Codeception 1.7: WebDriver
Published on October 11, 2013
This is new Codeception with awaited WebDriver module in it. WebDriver module is new incarnation of Selenium implementation. As it was mentioned in previous post this WebDriver module is based on facebook/php-webdriver bindings. The most valuable thing in new Selenium bindings that they can be used just the same way Selenium is used in Java. It’s very important project for PHP community, and we say “thank you” to all the Facebook behind it. One day PHP will be used in acceptance testing as widely as Java or Ruby is used.
WebDriver module is pretty new, yet you may want to switch to it from Selenium2. It uses just the same interface, so migration should come smoothly. If you have issues, then no hurry, stay with Selenium2 for a while. Let’s list a few features that WebDriver module has:
Better Keyboard Manipoluation
A submit form method was implemented in WebDriver.
Common Selenium API
Thus If you got any Selenium questions any answers on StackOverflow will help you.
PHP implementation is so close to Java that you can use any answer in PHP.
You can invoke WebDriver methods directly with
You will notice a better output formatting in your console.
That’s because we migrated to Symfony Console output.
As you may know, Symfony console has 3 levels of verbosity, that can set via
Codeception now support them. If you want to get all available information about test, run with
--debug option is now equivalent for running
-vv. That’s right, you can get even more information with
vvv. The output will be improved during the development of 1.7 branch. We hope to get completely different output depending on level of verbosity set.
Cests are now much smarter then they were before.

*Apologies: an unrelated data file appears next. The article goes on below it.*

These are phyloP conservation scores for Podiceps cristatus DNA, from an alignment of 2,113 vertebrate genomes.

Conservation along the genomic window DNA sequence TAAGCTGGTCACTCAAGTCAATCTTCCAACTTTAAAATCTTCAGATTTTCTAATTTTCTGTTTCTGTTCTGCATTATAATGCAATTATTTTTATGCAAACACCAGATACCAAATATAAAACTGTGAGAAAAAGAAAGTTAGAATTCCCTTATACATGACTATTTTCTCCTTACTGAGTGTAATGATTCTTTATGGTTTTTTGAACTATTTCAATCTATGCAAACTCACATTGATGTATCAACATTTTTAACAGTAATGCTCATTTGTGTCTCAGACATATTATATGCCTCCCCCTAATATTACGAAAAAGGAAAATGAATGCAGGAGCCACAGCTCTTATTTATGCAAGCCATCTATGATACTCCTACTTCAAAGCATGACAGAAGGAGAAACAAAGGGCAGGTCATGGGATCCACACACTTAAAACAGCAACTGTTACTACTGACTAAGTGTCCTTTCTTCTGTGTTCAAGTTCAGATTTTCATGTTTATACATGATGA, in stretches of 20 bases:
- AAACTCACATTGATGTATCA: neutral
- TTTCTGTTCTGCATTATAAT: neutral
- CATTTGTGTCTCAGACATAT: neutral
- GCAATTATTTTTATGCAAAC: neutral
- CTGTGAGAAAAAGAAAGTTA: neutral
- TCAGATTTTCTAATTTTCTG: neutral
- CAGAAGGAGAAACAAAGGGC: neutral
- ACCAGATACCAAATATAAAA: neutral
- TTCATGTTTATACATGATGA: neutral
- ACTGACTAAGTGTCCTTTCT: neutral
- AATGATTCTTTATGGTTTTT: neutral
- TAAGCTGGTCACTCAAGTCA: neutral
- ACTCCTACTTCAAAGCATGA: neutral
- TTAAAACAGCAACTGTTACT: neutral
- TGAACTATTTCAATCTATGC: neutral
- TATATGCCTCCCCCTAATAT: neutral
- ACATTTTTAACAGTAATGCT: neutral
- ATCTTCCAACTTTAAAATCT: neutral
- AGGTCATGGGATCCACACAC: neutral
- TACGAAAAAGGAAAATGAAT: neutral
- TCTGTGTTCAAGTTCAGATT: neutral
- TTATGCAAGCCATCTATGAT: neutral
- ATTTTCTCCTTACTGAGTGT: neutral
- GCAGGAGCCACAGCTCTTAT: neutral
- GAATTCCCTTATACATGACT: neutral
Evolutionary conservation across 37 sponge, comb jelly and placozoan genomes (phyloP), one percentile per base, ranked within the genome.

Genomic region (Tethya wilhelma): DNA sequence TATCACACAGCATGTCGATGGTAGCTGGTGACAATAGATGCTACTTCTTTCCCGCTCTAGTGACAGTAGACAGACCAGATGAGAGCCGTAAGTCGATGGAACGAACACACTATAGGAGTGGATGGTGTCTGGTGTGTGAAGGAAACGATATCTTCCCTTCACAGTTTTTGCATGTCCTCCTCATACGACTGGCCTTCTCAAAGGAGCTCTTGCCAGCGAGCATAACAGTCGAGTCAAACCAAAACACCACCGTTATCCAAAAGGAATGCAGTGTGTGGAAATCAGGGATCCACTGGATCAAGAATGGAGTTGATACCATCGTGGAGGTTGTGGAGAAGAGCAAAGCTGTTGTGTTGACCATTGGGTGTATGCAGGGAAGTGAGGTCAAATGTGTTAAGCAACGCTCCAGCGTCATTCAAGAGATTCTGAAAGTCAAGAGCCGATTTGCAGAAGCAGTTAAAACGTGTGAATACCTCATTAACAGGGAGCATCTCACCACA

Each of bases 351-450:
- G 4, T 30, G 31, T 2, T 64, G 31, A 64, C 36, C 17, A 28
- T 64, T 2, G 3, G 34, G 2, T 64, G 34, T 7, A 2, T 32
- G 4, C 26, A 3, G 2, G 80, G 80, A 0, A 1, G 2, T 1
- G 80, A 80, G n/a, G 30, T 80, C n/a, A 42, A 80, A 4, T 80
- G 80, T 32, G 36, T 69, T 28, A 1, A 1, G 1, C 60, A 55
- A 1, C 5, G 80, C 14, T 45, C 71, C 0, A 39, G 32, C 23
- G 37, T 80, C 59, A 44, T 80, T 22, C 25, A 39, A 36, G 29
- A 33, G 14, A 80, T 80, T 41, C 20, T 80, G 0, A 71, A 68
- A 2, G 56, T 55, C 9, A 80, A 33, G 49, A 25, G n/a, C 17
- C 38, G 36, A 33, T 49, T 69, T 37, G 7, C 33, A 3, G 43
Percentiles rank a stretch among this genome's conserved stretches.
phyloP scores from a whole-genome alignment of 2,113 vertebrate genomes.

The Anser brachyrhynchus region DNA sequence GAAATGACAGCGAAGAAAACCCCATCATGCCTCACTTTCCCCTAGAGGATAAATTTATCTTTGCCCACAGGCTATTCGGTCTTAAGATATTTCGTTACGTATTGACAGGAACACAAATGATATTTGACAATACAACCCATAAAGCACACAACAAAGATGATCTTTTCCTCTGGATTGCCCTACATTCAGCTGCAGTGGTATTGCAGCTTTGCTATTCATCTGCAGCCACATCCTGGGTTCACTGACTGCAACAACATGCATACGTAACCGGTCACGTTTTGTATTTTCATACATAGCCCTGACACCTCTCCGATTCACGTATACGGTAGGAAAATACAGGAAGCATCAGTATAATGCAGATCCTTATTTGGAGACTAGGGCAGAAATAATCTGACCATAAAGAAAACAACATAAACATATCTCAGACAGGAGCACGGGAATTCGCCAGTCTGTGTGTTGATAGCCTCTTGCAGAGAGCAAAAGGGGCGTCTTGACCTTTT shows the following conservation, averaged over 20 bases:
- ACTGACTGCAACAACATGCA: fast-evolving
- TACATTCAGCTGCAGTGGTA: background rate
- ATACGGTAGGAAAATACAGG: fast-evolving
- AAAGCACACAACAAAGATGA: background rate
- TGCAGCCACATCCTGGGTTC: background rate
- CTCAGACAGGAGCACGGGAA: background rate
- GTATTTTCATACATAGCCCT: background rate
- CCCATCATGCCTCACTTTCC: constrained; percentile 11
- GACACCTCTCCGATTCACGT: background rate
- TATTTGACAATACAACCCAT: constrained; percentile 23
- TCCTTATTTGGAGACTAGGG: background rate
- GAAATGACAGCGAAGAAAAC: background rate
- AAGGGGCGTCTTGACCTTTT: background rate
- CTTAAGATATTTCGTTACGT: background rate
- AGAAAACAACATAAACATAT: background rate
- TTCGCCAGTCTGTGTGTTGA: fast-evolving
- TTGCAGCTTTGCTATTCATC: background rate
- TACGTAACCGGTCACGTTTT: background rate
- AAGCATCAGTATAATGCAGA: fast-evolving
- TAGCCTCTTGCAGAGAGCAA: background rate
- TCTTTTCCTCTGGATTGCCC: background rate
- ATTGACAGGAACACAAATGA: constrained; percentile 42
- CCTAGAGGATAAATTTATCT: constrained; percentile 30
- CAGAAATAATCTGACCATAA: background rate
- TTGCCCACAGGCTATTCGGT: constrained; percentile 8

If you were using StepObject you might wondered how can you pass step object class into it.
That was not really obvious, as by default you get Guy class defined in config.
But now you can use
guy annotation to specify which guy class to use.
Alternatively you can use
guy annotation for the method itself.
Also you can now use
after annotations to define whic methods of Cest class should be executed before the current one. Thus you can move similar actions into protected methods and invoke them via annotations.
Just by using annotations you can control the invokations of methods of the Cest class. Sure, you should define your support methods with
protected, so they won’t be executed as tests themselves. Another thing worth to mention, that callbacks defined in
after annotation will be called even the main test has failed, thus it makes them useful for clean ups.
We still maintain and bugfix 1.6 branch and there will be 1.6 bugfix releases. The old release
1.6.9 (yep, 1.6.9 was released to with minor bugfixes) can be downloaded from http://codeception.com/releases/1.6.9/codecept.phar.
Optional dependencies were removed from the core, so if you use Composer version and one of the following packages:
you should include them manually in your
If you use phar version - nothing is changed for you.
codeception.phar for update:
for composer version